Aerosol can bundling cleans up

By Packaging Digest Staff in End-of-Line Systems on April 30, 2002

Over a period of about four years (1995 to 1999), Kortman-Intradel, a major European producer of household chemicals and personal care items, has reduced its production locations from 25 to 10 in the interests of further growth and the competitive strength of the business as a whole. This restructuring makes it necessary for each production facility to be a specialist in certain product lines. The unit at St. Truiden, Belgium, is the primary facility for all aerosol products.

Today, some 200 employees in St. Truiden are responsible for a growing number of products, most of which are filled into metal aerosol cans. More than 250 different formulations are mixed and filled at St. Truiden and put on the market in the form of about 1,100 package sizes and pack formations. The factory has transferred some filling and packaging lines to other production locations, and is expecting–in return, as it were–additional production lines for aerosols that have been running at sister factories in Spain and Germany.

Mario Toes, Factory Engineering Manager at St. Truiden, comments: "The restructuring makes it possible for the individual Kortman-Intradal production facilities to achieve optimum operating results. It allows us to concentrate our range maintenance efforts on our core products and the main markets, whether existing or still to be developed."

When Kortman-Intradal needed help with optimizing the end-of-line packaging operation for aerosol cans at its Belgian factory, it was no surprise it turned to MAF Verpackungstechnik, F?rstenau, Germany. Kortman-Intradel has had good experience with machines from MAF for many years at its detergents factory in Nijmegen, Netherlands. With no packaging engineers of its own, the major European company relies for budget reasons alone on the specialist competence of the German machinery supplier.

Whether it is a matter of converting existing MAF multipack and end packing machines to handle new individual products or new formations, or designing a complete new packaging line, this is where the MAF team's packaging know-how acquired in the course of over 30 years comes into its own. MAF machines already in use are drop loaders for full corrugated wrapping and bundle packers for multipacks with and without trays enclosed in shrink film.

Kortman-Intradal is particularly proud of the four most recently installed high-speed packing lines, each capable of handling 180 cans per minute. The heart of each line is the MAF tight packer, which takes the metal cans coming from the leak detection station and groups them into formations requested by the trade that permit optimised stacking on Euro pallets.

When a new MAF line is due to be brought into service, the operating personnel are given thorough instruction by MAF technicians, and this is followed up by on-the-job training under production conditions on the packing line itself. Mario Toes considers it important that the trust-based partnership between MAF and his factory enables his team to make use of MAF's specialized packaging know-how as a long-term investment for the benefit of both parties.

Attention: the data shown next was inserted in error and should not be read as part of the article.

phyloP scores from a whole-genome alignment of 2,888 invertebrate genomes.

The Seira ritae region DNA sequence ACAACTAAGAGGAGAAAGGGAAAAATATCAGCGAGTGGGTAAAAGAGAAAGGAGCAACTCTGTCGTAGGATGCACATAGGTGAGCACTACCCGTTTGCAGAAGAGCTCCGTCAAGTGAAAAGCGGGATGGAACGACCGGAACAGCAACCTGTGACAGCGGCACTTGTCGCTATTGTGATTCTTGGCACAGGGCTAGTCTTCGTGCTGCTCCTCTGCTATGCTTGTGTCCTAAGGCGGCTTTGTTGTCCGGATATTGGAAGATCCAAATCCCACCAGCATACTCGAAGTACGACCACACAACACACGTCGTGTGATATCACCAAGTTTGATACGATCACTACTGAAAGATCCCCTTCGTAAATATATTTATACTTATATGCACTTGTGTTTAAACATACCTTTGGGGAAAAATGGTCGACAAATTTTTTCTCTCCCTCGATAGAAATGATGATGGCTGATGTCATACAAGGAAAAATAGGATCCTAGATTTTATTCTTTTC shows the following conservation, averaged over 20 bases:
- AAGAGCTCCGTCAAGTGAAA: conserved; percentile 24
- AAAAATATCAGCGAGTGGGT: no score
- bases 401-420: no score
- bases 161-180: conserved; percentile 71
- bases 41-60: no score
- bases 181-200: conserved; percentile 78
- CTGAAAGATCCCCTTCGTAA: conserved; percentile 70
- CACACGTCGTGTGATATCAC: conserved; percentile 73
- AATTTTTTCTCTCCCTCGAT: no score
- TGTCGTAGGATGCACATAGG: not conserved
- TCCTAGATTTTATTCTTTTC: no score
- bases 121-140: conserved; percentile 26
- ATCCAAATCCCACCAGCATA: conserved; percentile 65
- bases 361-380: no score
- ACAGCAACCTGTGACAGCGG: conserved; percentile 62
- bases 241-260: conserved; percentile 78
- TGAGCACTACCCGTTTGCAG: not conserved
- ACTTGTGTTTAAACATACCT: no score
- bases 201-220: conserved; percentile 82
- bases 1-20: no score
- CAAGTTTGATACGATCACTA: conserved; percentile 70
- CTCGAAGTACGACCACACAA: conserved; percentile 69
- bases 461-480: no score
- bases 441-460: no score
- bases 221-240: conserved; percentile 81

High-speed shrink-wrapping line
The aerosol cans arriving at the bundle packer in single file are arranged in four lanes. Once a sufficient quantity of product is waiting to enter the machine, a pusher descends and nudges the first two rows of cans into the U-shaped corrugated tray that is ready in place in the machine. In the case of the 150-ml Sanex deodorant sprays, 2 x 3 cans are grouped into a multipack. The formation of cans on the tray is pushed into a curtain of film, and the sealing bar comes down behind the package and joins the ends of the two rolls of film. The bundle packer at Kortman-Intradel is used as a tight packer, which means that during the banding process, the film is held taut so that the film envelope corresponds exactly to the size of the package. This optimizes the utilization of packaging material.

In many stretch wrapper applications, the tight sleeve of film is sufficient to ensure the stability of the product formation. But Kortman-Intradal prefers a "skin-tight" shrink wrapper. To this end, each banded package passes through a small shrink tunnel before it leaves the MAF packaging line.

In order to have rapid access to the aerosol cans in the warm shrink tunnel in the event of problems, the tunnel can be opened in an instant. The side of the tunnel is simply flapped up along its length,without any need for tools. And it goes without saying that all MAF packaging lines are built to explosion-proof standards.

The two rolls of film that supply a bundle packer or tight packer are stored on an external device separate from the packing unit. A second set of film rolls stands ready for what is virtually a flying splice. It is brought into the operating position as soon as the film on the working unit is used up. The operating panel on a MAF shrink wrapping line is mounted so that the operator can swivel it in almost any direction to keep it handy and in view while performing other tasks.

The shrink-wrapped packs emerging from every MAF packing line are ready for immediate palletizing. They are either placed in the group's regional storage center in the Netherlands within one to two days or are transported by road to sister factories. New aerosol packages leave St. Truiden after a maximum of three days since the available storage capacity does not allow a longer stay.

Kortman's new shrink bundler has helped maintain production despite the company's own shrinking of its facilities.

More information is available:

Bundling machine: MAF-Verpackungstechnik GmbH, 49-(0)5901-308-0. Circle No. 395.

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